Learn To Pick Locks, With The MIT Guide To Lock Picking (1991)


When I was young, I decid­ed that I would learn how to pick locks. If count­less intre­pid TV heroes could dis­man­tle a pair of hand­cuffs with noth­ing but a hasti­ly swiped paper­clip, why could­n’t I? The process, it turns out, was quite easy: I prac­ticed on an old, lock­able diskette cab­i­net, and quick­ly fig­ured out how to crack the lock’s mech­a­nism using two paper­clip halves. This allowed me to pro­claim that I was an expert lock pick­er to my friends, and that, real­ly, the whole thing was an ele­men­tary pro­ce­dure.

Although, as the astute read­er would sur­mise, I knew next to noth­ing about lock pick­ing, I was right on one count: it’s easy. Or, at least, so notes the MIT Guide to Lock Pick­ing, writ­ten by the mys­te­ri­ous Ted The Tool. This primer was first pub­lished in 1987 and has been float­ing around var­i­ous web­sites for the past two decades. And it’s still con­sid­ered an essen­tial intro­duc­tion to the art of pick­ing locks. It begins by out­lin­ing lock ter­mi­nol­o­gy:

The key is insert­ed into the key­way of the plug. The pro­tru­sions on the side of the key­way are called wards. Wards restrict the set of keys that can be insert­ed into the plug. The plug is a cylin­der which can rotate when the prop­er key is ful­ly insert­ed. The non-rotat­ing part of the lock is called the hull. The first pin touched by the key is called pin one. The remain­ing pins are num­bered increas­ing­ly toward the rear of the lock.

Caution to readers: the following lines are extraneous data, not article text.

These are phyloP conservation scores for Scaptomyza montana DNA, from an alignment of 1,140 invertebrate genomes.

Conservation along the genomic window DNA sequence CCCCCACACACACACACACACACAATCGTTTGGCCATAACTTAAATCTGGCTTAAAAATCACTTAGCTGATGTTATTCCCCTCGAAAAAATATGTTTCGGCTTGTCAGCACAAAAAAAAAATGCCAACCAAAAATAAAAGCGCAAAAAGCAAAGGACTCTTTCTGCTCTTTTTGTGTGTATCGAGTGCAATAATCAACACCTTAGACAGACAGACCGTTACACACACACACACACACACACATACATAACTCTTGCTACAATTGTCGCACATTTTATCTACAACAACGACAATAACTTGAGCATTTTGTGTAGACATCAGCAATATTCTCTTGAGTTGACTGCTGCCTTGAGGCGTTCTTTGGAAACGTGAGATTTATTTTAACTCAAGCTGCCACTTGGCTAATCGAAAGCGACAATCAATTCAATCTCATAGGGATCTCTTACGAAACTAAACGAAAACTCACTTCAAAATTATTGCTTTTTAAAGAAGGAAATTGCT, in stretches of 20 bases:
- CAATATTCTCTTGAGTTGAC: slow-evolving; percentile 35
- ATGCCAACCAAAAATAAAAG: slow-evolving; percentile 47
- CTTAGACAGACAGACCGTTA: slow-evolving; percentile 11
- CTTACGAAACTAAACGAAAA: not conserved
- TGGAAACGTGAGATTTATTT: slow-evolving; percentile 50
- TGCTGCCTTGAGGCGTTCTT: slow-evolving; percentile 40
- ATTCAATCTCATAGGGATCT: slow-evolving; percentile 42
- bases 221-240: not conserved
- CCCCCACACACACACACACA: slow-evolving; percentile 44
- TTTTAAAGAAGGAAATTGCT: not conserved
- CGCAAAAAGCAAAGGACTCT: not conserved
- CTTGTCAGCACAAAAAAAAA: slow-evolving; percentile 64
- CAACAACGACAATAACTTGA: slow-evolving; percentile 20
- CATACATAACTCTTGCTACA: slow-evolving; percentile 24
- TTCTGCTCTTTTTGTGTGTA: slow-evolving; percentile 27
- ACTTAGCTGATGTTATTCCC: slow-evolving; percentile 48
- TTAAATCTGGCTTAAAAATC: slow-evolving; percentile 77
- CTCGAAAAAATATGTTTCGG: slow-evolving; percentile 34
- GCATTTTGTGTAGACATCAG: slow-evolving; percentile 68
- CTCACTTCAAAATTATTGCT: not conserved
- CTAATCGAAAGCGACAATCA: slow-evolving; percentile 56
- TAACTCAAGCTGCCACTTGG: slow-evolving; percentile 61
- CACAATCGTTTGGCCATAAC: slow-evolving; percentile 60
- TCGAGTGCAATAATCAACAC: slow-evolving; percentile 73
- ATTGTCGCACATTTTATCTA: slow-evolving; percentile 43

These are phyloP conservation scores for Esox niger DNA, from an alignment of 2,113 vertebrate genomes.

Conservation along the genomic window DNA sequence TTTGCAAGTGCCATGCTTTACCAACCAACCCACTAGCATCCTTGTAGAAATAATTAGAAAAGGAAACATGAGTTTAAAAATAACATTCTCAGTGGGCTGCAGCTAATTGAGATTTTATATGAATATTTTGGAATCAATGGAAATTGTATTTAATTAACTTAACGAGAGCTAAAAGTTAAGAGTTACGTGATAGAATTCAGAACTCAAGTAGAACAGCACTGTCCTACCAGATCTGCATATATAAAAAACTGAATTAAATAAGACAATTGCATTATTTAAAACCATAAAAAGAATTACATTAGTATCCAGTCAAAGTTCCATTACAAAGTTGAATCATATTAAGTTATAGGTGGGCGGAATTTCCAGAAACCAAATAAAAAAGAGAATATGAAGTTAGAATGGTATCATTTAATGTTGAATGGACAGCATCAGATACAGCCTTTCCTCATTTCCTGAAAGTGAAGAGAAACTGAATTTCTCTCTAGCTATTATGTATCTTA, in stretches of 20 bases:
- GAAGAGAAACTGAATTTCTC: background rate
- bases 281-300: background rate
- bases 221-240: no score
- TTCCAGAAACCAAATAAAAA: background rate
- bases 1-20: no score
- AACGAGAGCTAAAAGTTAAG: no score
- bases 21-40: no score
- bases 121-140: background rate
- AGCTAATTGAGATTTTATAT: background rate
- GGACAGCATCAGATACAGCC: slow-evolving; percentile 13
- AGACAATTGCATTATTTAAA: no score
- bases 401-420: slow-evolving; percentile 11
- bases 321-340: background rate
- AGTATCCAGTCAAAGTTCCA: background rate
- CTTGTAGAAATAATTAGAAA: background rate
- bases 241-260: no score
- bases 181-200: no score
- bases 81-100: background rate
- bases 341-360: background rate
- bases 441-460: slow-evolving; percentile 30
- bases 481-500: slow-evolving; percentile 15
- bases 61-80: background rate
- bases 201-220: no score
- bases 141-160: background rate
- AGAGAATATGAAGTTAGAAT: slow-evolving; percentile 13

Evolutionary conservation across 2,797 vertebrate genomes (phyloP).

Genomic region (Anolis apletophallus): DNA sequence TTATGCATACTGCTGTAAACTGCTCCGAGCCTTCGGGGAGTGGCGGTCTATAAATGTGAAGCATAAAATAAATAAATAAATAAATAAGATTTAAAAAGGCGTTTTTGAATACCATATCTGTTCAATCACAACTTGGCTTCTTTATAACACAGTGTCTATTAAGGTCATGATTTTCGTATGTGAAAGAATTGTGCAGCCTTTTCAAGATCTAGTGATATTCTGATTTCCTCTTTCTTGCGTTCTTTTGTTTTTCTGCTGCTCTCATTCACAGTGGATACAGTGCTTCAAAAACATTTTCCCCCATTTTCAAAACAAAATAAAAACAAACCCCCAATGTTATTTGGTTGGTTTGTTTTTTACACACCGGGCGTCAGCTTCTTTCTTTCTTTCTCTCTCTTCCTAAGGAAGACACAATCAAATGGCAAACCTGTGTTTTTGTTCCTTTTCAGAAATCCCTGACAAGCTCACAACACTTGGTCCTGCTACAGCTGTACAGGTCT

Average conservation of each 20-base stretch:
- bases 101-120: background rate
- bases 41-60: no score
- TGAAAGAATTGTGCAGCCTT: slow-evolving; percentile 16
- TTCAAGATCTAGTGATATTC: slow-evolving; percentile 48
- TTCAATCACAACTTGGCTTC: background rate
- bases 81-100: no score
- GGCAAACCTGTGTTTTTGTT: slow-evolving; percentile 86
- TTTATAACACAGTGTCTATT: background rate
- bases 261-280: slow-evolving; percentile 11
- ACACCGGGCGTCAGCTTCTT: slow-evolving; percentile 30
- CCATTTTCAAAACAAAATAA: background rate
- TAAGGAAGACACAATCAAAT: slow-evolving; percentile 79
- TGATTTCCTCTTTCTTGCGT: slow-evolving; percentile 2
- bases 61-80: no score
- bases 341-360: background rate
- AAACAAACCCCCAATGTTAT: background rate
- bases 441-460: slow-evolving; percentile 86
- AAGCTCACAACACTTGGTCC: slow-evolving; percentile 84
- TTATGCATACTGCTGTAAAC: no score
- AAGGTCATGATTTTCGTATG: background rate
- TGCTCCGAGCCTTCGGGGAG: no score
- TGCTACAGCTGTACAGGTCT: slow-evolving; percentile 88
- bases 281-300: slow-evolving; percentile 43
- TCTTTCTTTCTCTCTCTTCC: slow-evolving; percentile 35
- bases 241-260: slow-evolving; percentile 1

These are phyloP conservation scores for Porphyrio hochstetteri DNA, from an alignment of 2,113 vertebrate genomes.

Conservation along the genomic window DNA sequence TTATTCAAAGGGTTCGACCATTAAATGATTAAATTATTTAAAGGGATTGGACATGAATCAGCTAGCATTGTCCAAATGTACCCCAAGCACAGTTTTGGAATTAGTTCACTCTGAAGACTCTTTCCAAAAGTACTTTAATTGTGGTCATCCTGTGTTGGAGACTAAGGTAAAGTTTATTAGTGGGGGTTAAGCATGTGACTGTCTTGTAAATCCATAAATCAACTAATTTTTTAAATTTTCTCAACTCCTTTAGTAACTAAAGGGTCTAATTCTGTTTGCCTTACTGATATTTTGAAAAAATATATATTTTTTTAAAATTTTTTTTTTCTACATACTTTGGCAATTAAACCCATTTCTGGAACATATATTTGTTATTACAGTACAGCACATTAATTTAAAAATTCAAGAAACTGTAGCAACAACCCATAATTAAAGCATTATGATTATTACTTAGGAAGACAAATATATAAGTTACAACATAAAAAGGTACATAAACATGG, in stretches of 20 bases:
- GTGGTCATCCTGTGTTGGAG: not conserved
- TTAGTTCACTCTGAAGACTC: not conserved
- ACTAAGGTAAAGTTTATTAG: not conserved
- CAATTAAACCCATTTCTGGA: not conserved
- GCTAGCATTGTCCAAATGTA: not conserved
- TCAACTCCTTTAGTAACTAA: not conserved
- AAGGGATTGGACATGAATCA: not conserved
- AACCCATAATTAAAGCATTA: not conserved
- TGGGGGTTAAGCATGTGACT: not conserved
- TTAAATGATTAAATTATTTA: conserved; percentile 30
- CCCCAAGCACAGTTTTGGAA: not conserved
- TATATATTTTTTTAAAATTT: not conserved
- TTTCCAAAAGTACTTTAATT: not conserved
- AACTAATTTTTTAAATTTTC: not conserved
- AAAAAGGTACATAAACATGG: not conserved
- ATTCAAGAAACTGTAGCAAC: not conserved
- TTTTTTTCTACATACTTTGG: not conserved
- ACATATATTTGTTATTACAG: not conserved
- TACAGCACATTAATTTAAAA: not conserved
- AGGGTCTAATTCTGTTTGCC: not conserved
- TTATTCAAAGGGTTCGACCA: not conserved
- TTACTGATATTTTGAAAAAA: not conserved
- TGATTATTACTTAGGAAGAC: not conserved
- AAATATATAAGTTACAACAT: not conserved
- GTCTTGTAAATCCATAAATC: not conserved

The prop­er key lifts each pin pair until the gap between the key pin and the dri­ver pin reach­es the sheer line. When all the pins are in this posi­tion, the plug can rotate and the lock can be opened. An incor­rect key will leave some of the pins pro­trud­ing between the hull and the plug, and these pins will pre­vent the plug from rotat­ing.

Over its 50 pages, the guide explains the flat­land and pin col­umn lock mod­els, and lays out the the­o­ry behind open­ing them. It also includes guide­lines on mak­ing lock pick­ing tools, legal infor­ma­tion, and numer­ous pieces of prac­ti­cal advice. Most use­ful? It con­tains numer­ous exer­cis­es, and stress­es the impor­tance of doing your lock pick­ing home­work:

“Any­one can learn how to open desk and fil­ing cab­i­net locks, but the abil­i­ty to open most locks in under thir­ty sec­onds is a skill that requires prac­tice.”

lia Blin­d­er­man is a Mon­tre­al-based cul­ture and sci­ence writer. Fol­low him at @iliablinderman.

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